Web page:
When to Put Your Cash Back Into the Market

By Walter Updegrave

I have a substantial amount of cash I want to move into stock and bond mutual funds I already own. I'm aware of the concept of dollar-cost averaging, but I'm afraid that as soon as I move the money it will decline in value and take years to recover. My question is not about what to invest in, but how to make those investments timing wise. -- Robert P.

Dollar-cost averaging and timing aren't the central issues here. They're sideshows.

The real question is: Does the mix of stock and bond mutual funds you already own truly represent the balance of risk versus reward you're comfortable with as an investor?

If it is, then you should immediately invest the cash along the same lines your current investments are allocated. So if you decided that a portfolio of 60% stocks and 40% bonds is the right investment mix for your time horizon, then you should put 60% of the new cash into stock funds and 40% into your bond funds.

But if you're not okay with your current asset mix, then you need to change it to one that's appropriate -- and then immediately invest your new money in the same proportions.

I realize this isn't the standard advice you would get from many, if not most, personal finance journalists, advisers, talking heads on cable TV business shows and much of the blogosphere. The conventional answer would be to tout the supposed benefits of dollar-cost averaging and talk about the way it reduces risk or boosts returns or performs all sorts of wonderful magic.

But all of that is nonsense. Dollar-cost averaging is a clunky, inefficient way of investing. It's just been mindlessly repeated so many times that it's become dogma, which, as the late Nobel laureate Paul Samuelson once told me, is "a truth so truthful that we dare not question it."

But if you step back a moment and look at your situation from a slightly different vantage point, I think you'll see what I'm getting at.

While your fear of losing your money as soon as you invest it is understandable, you need to remember that you're already vulnerable to market declines. It's a natural consequence of investing. If the market tanks, the money you already have in stock and bond mutual funds will take a hit.

But you don't guard against that possibility by pulling your money out of your funds every time you're worried about a setback and then re-investing it when you feel better about the market. That's a recipe for selling low and buying high.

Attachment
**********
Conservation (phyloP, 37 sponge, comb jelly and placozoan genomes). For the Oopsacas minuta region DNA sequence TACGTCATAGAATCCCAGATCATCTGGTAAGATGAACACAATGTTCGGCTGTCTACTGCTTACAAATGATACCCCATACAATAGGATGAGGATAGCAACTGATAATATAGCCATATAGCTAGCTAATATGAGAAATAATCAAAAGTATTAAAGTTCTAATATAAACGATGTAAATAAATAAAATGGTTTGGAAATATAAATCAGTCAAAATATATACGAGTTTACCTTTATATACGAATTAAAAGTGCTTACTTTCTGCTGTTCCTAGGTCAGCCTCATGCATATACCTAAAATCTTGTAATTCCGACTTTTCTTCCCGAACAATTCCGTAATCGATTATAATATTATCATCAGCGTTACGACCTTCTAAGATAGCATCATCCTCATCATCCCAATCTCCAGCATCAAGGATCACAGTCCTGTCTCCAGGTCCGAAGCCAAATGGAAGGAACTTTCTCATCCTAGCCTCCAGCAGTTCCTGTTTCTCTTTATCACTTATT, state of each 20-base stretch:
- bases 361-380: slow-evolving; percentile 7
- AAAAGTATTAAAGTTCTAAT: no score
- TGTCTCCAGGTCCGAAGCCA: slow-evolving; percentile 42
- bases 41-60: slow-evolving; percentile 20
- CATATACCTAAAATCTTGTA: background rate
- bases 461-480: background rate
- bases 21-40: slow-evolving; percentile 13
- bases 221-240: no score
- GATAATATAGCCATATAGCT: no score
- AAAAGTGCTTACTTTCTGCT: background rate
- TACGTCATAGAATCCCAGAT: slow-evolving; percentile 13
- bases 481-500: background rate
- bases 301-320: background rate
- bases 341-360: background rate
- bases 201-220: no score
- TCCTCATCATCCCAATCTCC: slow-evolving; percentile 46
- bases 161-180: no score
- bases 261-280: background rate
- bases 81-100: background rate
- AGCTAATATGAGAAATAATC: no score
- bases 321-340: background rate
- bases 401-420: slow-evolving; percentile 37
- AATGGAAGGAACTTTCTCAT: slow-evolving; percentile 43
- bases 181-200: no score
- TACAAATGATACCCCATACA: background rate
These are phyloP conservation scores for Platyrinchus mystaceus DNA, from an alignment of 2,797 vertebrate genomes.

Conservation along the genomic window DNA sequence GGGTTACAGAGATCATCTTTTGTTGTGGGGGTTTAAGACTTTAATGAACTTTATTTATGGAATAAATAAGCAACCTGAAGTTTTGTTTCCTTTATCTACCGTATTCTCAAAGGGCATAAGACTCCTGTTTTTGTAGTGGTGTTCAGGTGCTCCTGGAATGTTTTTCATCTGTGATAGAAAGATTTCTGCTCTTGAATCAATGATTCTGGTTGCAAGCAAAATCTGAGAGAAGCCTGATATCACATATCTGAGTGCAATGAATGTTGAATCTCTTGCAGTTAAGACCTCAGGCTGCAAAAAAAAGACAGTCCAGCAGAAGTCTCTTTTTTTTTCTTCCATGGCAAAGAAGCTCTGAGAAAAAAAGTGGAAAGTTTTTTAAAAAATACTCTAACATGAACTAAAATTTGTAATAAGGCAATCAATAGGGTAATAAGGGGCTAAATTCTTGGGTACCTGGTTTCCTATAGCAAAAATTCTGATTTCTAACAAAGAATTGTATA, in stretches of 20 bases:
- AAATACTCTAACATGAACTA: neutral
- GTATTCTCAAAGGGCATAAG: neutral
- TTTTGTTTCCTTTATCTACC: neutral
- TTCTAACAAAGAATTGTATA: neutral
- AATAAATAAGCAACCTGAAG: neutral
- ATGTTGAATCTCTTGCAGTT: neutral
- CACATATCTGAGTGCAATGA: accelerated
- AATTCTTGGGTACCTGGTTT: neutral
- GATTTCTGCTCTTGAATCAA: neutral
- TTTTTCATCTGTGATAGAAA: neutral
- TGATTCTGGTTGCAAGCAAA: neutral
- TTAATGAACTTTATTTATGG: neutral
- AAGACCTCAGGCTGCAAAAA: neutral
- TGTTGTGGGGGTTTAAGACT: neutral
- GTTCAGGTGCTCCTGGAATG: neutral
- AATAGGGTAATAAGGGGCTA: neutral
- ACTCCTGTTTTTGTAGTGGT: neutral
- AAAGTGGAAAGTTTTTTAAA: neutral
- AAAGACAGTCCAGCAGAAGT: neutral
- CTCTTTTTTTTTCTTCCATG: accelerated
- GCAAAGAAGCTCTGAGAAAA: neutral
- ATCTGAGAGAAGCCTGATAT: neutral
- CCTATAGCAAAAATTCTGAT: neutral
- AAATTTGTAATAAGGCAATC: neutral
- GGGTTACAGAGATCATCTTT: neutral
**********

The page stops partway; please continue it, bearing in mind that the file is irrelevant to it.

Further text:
No, you protect against the risk of market setbacks by practicing asset allocation -- that is, you put together a mix of stock and bond funds that can generate decent long-term returns while keeping the downside to a level you can tolerate.

So what makes you think you should you do anything different with this new cash you're looking to invest? You shouldn't.

As for the oft-recommended strategy of dollar-cost averaging, or gradually moving your cash into your portfolio, say, by dividing it into twelve pieces and investing one piece each month, all you're really doing is taking a year to get to the asset mix you've decided is right for you. In short, you're undermining the investment strategy you've set.

So here's what I recommend instead.

Start by going over your current mix of funds and make sure that it truly reflects your tolerance for risk. The fact that you're so concerned about investing this new money makes me wonder whether you're investing more aggressively than you should.

I'm not suggesting that you huddle down in money-market accounts, bond funds or anything like that. But the key to investing is assuring that you're comfortable with your overall portfolio.

There are a couple of tools that can help with that assessment. If you go to Morningstar's Asset Allocator tool, for example, you can re-create your current portfolio and see how your investments might grow over different periods of time and get a sense of what kind of short-term setbacks you might suffer along the way. You can then try different mixes of stocks and bonds to see how they might perform.

You might also want to take a look at Fidelity's Portfolio Review tool. After choosing a goal and plugging in some info about your investments, you'll get a pie chart showing how you're currently invested, along with some stats showing the best and worst one-year return for that that mix as well as its average performance over the past 85 years. You can then use the slider to create more conservative and aggressive portfolios and see how they performed.

Once you're comfortable with the make-up of your portfolio, you can turn your attention to the cash you want to invest. And there the solution is simple: take the cues from the portfolio you've decided is right for you. No timing, no dollar-cost averaging. Just invest the cash into your existing funds in the same proportions they represent of your overall portfolio.

Following my recommendation doesn't mean the value of your investments won't decline if the market falls apart. But short of getting out of the market altogether (which then leaves you guessing about when to get back in) there's no way of avoiding that.

But going through the process I've outlined gives you your best chance of investing all your money, new and old, in a way that has a decent shot at getting the returns you want, while keeping risk at a level you can handle.


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